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Netflix’s ‘autoplay’ button creator reveals its shocking origin story

A user claiming to be the creator of Netflix's autoplay feature shared its backstory, revealing the addictive effects of scientific engineering during its development and the rigorous testing process that determined 10 sec as the optimal duration.

By Rashaad Ather
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Netflix changed its autoplay countdown to 5 seconds from 10 over time. The streaming app thinks it keeps people hooked.

But do you know how the autoplay feature came into being?

A user on hacker news claiming to be a member of the original team that developed the ‘autoplay button’ for Netflix shares its origination story.

Origin Story:

Netflix’s famous Autoplay button increased viewership on the platform exponentially. Autoplay allows you to go to the next episode without lifting your finger.

He wrote they started small, testing it on the web player first, calling it "post-play" back then. 

“I'm the dev that built Netflix's autoplay of the next episode. We built it first on the web player because it is easy to A/B test new features there. We called it "post-play" at the time.”: wrote the user.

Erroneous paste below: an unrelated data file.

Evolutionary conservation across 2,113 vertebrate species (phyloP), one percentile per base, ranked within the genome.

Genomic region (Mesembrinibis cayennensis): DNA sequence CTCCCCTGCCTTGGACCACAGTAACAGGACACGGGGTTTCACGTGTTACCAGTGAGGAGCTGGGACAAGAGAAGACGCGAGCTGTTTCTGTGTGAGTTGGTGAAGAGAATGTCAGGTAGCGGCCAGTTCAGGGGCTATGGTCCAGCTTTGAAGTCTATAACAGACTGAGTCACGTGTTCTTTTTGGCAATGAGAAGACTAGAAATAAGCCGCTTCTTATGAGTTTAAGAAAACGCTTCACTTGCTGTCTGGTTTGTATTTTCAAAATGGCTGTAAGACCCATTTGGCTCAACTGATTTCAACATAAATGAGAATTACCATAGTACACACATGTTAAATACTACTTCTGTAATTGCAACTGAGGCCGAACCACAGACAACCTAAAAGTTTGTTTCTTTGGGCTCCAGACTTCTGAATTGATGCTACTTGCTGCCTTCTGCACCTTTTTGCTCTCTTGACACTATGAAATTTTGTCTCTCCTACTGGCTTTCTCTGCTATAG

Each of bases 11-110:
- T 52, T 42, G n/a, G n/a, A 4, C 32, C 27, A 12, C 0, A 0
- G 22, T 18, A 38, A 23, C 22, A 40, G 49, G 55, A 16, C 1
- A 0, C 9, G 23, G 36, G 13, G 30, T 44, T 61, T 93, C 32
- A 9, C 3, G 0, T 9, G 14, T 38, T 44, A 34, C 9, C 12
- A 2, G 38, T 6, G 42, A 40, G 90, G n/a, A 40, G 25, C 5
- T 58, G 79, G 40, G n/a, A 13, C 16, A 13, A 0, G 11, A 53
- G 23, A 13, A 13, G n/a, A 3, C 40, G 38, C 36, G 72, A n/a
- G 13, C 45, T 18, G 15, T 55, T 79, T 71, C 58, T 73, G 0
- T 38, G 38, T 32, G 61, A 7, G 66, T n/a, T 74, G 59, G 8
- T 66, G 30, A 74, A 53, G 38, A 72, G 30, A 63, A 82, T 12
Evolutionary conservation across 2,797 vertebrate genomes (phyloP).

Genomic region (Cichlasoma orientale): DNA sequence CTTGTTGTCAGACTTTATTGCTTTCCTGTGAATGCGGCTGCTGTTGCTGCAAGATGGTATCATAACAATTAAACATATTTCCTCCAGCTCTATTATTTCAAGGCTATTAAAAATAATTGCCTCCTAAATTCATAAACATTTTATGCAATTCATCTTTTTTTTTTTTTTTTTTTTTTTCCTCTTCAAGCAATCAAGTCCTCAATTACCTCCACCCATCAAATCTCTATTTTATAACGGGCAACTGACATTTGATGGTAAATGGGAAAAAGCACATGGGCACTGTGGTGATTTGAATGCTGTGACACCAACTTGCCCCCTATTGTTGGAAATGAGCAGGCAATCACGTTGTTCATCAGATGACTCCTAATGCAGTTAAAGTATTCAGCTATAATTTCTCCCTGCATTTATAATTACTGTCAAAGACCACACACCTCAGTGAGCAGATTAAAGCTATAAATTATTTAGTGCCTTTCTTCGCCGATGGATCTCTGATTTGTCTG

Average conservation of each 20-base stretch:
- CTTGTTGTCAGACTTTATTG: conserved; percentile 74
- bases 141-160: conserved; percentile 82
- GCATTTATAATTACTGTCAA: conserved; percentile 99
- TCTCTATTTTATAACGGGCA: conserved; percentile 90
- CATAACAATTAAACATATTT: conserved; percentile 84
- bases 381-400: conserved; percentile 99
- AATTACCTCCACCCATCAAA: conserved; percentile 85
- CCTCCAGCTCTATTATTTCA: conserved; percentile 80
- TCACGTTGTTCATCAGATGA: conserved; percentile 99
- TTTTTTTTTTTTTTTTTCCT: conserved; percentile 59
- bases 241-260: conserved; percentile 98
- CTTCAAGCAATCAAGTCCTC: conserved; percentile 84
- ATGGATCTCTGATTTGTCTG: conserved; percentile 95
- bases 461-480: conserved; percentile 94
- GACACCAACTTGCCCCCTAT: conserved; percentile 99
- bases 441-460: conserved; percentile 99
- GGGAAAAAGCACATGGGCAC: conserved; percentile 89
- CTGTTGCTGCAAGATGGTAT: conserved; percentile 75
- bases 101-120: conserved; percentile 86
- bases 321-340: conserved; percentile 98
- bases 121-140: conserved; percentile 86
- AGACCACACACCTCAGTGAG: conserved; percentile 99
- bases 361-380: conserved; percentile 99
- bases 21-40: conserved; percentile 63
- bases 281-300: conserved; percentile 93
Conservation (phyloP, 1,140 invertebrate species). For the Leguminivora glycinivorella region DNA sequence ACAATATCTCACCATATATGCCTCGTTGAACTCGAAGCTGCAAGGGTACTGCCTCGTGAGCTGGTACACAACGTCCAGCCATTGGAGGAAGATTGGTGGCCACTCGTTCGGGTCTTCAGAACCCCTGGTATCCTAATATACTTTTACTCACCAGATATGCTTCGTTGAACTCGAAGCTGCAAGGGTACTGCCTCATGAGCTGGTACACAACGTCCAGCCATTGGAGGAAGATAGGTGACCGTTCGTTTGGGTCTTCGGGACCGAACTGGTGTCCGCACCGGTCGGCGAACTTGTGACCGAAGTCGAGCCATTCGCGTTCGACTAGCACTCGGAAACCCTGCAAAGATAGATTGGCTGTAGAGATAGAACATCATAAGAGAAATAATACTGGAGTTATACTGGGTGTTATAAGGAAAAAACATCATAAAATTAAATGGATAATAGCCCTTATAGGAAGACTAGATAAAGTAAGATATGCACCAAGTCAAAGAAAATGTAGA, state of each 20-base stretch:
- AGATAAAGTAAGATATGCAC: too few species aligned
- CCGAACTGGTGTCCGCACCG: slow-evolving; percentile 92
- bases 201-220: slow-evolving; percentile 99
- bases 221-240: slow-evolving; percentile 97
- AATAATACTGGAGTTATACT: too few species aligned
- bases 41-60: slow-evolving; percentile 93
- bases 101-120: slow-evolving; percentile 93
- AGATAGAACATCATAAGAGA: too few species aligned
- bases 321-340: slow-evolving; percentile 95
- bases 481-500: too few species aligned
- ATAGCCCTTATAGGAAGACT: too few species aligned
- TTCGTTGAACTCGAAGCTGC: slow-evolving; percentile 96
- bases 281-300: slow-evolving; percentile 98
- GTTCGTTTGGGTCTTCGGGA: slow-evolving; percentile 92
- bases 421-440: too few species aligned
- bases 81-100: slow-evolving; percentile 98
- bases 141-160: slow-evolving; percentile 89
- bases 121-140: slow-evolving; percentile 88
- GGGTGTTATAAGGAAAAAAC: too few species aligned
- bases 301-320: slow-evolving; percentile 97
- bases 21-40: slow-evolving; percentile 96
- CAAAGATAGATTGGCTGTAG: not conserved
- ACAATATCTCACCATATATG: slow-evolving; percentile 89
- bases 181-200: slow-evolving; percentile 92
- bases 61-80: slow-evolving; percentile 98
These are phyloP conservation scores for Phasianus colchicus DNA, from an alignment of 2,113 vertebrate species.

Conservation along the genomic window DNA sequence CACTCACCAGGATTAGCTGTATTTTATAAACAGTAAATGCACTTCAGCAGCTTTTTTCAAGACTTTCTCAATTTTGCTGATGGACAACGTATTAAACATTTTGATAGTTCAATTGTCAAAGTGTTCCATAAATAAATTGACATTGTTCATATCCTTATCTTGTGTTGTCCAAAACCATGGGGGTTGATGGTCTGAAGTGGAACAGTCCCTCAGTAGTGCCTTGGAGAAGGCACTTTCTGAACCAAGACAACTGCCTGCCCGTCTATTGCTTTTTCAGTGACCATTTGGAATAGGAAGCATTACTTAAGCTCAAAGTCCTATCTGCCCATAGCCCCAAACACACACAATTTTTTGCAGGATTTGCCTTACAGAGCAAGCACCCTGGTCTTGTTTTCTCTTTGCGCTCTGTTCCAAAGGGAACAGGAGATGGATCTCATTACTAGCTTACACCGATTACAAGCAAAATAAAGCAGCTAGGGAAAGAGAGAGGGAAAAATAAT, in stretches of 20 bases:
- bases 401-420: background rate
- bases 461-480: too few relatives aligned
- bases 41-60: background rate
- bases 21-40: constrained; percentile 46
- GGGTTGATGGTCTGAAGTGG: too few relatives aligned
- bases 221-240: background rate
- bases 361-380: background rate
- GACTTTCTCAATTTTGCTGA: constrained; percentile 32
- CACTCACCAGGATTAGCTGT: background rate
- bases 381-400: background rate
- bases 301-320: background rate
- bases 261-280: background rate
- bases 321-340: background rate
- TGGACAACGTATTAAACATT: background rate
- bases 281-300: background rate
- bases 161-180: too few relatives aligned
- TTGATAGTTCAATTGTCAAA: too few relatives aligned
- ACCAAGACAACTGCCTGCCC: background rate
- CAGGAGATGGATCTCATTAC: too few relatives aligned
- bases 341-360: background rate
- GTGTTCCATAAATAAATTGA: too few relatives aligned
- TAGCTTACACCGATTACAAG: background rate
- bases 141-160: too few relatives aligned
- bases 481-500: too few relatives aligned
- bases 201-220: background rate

The objective was to engage viewers and encourage them to return. Therefore, every new concept had to pass the tests for viewing time and audience retention. They experimented with various ideas and tested them on 100,000 users. 

Autoplay became a game-changer. It pumped up hours-watched numbers like nothing else. Some sceptics thought it was cheating, as viewers may wander off to grab snacks while Netflix keeps rolling.

“Autoplay massively increased hours watched. I can't remember the exact numbers, but it was by far the biggest increase in the hours watched KPI of any feature we ever tested. There was some scepticism about whether the number was inflated by Netflix continuing to play when the user left the room”:  the user wrote.

But they fine-tuned it and tested different countdowns between episodes—5 seconds, 10 seconds, 15 seconds. Turns out, 10 seconds was the sweet spot. Just enough time to catch your breath, but not too long to lose interest.

“As part of the autoplay test, we tested how long the countdown should be between episodes. 5 seconds, 10 seconds or 15 seconds. 10 seconds caused the biggest increase in hours watched. We thought that it gave people time to digest what they had just watched, but wasn't too fast (5 seconds) where it became jarring”: wrote the user.

Scientific Engineering:

Weird it may sound but the user equates Netflix with chips brand Doritos.

Why? Just like Netflix, it ensures the audience doesn’t get bored, and different-flavoured Doritos are available at all times.

“Netflix wants you to spend more hours watching Netflix and the product team is scientifically engineering the product to make it more addictive.”

Tags: Netflix Autoplay streaming Doritos KPI